Natural gas industry critiques new pipeline safety rules

By CASEY JUNKINS

The Intelligencer/Wheeling News-Register

WHEELING, W.Va.  — The U.S. features nearly 200,000 miles of pipelines transporting hazardous materials, such as the ATEX Express that blew up two years ago to allow 24,000 barrels of Marcellus and Utica Shale ethane to scorch five acres of Brooke County woodlands amid a snowstorm.

The federal agency responsible for regulating pipelines such as these — the Pipeline and Hazardous Materials Safety Administration — announced new guidelines intended to improve standards, but industry leaders claim these measures will actually make the public less safe.

The PHMSA operates as a division of the U.S. Department of Transportation. The administration is responsible for regulating the pipelines, while the independent National Transportation Safety Board evaluates the pipeline agency’s findings.

Conversely, the Federal Energy Regulatory Commission is responsible for the location of interstate pipelines and the rates their owners charge for transportation. Pipelines that do not cross state boundaries are overseen mainly by officials in the individual states.

“As the use of hazardous liquid pipelines to transport the nation’s energy supply grows, communities around the country have demanded regulatory certainty around the safe operation of these lines and facilities,” U.S. Transportation Secretary Anthony Foxx said regarding the PHMSA standards.

“This rule gives operators clear direction on the design, construction, and operation of hazardous liquid pipelines lines and holds them accountable for the safety of the communities they serve-its full implementation will be a vital step in driving our pipeline safety mission.”

As written, the PHMSA rule will require pipeline operators to:

∫ increase focus on a data, including information on the operating environment, pipeline condition, and known manufacturing and construction defects;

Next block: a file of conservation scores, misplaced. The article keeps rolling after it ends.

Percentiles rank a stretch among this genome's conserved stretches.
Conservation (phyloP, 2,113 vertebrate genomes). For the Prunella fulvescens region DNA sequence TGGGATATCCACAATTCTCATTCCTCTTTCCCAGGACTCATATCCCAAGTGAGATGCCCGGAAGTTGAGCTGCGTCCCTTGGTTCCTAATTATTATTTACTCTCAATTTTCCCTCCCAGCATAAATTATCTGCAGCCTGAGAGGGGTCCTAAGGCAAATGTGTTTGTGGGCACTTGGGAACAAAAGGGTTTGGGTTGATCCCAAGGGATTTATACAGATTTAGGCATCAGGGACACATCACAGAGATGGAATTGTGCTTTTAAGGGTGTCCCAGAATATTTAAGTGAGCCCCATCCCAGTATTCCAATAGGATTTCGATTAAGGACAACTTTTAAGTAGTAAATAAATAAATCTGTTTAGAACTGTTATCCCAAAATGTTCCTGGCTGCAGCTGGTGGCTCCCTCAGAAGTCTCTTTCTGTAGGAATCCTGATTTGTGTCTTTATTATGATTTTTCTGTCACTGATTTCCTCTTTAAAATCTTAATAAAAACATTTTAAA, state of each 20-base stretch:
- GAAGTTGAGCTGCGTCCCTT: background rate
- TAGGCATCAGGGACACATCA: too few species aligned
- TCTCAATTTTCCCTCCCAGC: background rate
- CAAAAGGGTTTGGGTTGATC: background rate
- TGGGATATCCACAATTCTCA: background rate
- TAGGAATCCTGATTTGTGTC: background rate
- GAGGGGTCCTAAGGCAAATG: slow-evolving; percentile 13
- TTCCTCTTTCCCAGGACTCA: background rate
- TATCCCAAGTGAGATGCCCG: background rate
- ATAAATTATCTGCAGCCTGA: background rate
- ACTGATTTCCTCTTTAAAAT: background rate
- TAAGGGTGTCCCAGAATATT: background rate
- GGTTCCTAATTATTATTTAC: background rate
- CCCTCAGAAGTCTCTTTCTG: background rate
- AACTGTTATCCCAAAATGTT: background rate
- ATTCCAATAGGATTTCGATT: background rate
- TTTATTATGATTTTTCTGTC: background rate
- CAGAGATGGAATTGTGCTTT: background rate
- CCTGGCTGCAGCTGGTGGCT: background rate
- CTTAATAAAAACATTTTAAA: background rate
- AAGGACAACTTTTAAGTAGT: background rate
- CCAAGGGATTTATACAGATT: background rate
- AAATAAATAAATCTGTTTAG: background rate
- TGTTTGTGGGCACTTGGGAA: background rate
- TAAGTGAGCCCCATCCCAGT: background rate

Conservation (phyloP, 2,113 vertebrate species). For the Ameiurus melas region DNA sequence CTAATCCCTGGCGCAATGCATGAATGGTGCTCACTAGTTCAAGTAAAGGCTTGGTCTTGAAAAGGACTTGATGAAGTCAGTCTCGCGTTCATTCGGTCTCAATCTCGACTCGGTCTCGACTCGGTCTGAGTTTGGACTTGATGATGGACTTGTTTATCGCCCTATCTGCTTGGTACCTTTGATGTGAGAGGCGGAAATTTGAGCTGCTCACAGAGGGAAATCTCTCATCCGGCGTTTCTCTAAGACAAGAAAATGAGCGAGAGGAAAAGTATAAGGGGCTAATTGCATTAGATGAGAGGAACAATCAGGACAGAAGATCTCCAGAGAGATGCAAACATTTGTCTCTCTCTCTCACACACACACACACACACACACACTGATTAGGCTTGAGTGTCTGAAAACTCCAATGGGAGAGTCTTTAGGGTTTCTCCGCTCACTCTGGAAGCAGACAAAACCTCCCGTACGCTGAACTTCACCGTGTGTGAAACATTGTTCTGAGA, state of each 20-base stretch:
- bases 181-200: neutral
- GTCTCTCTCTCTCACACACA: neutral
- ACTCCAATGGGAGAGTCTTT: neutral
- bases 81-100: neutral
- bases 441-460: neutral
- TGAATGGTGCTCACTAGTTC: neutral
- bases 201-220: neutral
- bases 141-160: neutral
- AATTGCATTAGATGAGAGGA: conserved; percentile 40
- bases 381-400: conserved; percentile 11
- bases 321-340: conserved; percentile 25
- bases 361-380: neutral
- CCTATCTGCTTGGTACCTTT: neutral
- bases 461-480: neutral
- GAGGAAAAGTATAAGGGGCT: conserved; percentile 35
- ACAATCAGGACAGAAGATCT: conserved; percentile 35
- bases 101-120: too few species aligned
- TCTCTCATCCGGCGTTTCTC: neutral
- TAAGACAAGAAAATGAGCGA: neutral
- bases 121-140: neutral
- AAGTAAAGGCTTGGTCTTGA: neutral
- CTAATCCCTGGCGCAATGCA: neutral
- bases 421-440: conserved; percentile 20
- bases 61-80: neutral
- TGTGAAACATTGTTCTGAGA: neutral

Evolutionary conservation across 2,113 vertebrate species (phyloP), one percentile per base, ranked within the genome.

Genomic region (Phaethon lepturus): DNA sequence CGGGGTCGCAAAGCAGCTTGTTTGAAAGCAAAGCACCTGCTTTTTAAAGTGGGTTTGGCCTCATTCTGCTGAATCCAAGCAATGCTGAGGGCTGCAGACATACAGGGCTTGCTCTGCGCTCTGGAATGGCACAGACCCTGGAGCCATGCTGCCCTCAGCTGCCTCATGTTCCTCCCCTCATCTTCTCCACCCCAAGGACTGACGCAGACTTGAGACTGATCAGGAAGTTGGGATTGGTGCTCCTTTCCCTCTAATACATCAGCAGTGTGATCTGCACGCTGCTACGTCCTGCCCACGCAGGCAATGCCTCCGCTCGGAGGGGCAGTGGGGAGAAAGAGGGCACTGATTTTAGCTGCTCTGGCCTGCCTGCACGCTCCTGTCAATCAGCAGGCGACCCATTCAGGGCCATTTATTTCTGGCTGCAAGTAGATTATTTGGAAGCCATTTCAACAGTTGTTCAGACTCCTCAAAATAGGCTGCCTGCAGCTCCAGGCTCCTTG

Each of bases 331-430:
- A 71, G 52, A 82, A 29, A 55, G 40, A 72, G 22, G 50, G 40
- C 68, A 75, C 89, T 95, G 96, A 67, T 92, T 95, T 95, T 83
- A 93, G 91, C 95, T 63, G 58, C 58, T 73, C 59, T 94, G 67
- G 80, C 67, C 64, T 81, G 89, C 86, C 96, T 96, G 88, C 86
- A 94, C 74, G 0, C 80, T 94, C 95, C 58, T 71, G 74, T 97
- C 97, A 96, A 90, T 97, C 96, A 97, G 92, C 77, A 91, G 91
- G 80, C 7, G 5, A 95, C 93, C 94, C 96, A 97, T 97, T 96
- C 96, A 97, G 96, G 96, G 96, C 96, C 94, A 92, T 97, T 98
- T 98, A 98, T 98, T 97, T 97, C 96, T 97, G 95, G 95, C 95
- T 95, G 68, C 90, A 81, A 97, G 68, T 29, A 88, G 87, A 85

∫ have a system for detecting leaks and to establish a timeline for inspections after an extreme weather event or natural disaster; and

∫ annually evaluate the protective measures in place to defend against human and environmental damage; and

∫ improve the quality and frequency of tests used to assess threats to pipelines.

In January 2015, the 20-inch diameter ATEX line ruptured in Brooke County, creating a fireball that could be seen for several miles.

Law enforcement officials reported fielding more than 100 calls regarding an emergency, while responding fire and emergency vehicles got stuck on the snow-covered roads leading from Follansbee to the impact site.

“The changing energy environment in the U.S. requires that we all become increasingly anticipatory, predictive, and prepared for emerging risks,” PHMSA Administrator Marie Therese Dominguez said. “This is a forward looking rule. It pushes operators to invest in increased data capabilities, to continuously improve their processes to assess and mitigate risk, and strengthens our framework for strong prescriptive regulations.”

However, American Petroleum Institute Midstream Group Director Robin Rorick said these new regulations will not help keep the public safe.

“We share the same objective of safe pipeline operations with PHMSA. However, we are concerned that this rule has the potential to decrease pipeline safety rather than improve it,” Rorick said.

“Pipeline operators work diligently and spend billions of dollars every year to construct, operate and maintain their facilities in a safe and reliable manner.

” It makes little sense to issue a rule that at times inhibits or weakens an operator’s ability to do that,” Rorick added.

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